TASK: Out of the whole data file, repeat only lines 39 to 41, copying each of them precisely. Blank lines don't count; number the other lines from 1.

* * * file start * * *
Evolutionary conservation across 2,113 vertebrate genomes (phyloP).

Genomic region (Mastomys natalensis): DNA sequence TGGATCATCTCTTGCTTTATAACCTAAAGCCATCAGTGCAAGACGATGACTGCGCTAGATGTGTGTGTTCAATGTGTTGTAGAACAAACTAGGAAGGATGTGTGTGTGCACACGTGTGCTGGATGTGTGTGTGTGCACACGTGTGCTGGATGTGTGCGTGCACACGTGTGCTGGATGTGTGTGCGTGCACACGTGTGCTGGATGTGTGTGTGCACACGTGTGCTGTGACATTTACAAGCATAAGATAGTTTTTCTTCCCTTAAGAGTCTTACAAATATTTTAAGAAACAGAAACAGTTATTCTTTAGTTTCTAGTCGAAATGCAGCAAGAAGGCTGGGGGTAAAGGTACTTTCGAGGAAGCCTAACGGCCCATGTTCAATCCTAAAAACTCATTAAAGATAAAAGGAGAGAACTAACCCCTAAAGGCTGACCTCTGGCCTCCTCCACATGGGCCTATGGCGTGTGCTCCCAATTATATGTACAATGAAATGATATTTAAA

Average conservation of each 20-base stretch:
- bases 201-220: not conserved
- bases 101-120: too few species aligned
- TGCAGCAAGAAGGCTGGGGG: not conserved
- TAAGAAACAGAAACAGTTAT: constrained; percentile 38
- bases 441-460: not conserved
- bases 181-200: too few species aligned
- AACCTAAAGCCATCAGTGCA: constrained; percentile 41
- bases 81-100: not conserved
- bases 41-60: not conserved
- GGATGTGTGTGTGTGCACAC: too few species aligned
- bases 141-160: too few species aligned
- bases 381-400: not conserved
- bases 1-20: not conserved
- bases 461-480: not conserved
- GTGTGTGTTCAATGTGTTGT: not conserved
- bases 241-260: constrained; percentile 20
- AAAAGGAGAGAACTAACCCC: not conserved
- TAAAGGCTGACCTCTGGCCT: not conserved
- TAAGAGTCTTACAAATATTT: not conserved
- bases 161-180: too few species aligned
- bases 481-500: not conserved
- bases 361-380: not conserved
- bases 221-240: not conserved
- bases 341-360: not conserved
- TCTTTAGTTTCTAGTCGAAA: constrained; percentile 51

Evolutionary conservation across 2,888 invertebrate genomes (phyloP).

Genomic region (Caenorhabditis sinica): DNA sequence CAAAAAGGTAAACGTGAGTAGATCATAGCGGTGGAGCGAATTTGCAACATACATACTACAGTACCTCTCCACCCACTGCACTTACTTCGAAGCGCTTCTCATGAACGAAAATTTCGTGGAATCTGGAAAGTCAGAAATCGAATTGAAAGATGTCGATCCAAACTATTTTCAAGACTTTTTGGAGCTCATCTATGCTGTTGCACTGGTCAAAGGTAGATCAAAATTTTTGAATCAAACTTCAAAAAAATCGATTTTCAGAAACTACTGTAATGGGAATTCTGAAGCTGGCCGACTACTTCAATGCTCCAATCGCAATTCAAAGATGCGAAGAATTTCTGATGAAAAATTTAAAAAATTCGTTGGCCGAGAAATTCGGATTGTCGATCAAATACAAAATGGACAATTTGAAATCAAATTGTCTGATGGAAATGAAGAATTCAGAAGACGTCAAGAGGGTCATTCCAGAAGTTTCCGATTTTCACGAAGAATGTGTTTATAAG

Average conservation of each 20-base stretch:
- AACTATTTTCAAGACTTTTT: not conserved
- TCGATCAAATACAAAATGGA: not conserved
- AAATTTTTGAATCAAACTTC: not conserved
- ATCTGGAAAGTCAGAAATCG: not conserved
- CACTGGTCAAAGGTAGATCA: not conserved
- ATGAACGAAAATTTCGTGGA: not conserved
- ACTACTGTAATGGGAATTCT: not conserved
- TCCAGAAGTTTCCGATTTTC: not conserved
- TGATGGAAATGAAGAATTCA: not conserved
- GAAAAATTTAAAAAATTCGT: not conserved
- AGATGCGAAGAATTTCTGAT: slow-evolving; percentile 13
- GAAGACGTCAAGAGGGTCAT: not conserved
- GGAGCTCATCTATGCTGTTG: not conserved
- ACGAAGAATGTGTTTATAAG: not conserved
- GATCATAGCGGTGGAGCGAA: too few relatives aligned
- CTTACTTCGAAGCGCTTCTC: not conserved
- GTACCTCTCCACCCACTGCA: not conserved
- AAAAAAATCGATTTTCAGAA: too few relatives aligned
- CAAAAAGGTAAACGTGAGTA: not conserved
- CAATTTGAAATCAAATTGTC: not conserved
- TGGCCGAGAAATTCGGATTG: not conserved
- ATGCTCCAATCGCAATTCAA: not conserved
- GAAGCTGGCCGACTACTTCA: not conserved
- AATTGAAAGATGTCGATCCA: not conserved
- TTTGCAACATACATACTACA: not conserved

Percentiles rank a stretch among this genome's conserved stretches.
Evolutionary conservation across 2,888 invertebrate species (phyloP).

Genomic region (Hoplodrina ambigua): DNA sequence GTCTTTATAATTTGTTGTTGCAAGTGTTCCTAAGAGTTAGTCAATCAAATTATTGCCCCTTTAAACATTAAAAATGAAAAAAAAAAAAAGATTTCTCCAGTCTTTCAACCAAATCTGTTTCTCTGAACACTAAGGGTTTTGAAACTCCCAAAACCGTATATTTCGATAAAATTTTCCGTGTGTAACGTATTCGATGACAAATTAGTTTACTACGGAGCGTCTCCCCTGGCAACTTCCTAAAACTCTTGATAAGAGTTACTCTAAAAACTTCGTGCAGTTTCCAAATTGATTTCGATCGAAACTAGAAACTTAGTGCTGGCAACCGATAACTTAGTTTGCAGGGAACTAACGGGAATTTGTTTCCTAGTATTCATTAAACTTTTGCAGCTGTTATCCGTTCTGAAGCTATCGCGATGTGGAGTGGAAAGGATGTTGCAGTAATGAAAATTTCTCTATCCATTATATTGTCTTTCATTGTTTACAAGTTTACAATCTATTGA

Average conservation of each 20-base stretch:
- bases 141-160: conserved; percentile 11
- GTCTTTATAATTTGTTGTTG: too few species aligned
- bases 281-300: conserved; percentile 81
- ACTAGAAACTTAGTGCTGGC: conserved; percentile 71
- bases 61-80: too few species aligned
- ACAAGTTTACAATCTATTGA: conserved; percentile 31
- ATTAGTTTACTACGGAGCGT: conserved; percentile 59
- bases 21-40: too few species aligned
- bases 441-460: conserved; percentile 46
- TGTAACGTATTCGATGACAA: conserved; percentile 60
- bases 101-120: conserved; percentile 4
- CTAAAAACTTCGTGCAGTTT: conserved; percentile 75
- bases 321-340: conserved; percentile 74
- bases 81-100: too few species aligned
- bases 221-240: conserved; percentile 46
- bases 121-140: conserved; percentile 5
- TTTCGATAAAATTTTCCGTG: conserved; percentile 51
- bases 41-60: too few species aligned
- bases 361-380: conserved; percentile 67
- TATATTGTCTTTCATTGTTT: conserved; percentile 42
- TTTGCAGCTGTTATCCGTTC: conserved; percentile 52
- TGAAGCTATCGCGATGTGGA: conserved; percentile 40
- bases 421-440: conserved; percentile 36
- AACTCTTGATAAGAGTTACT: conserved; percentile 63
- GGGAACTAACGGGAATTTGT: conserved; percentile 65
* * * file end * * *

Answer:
- TCCAGAAGTTTCCGATTTTC: not conserved
- TGATGGAAATGAAGAATTCA: not conserved
- GAAAAATTTAAAAAATTCGT: not conserved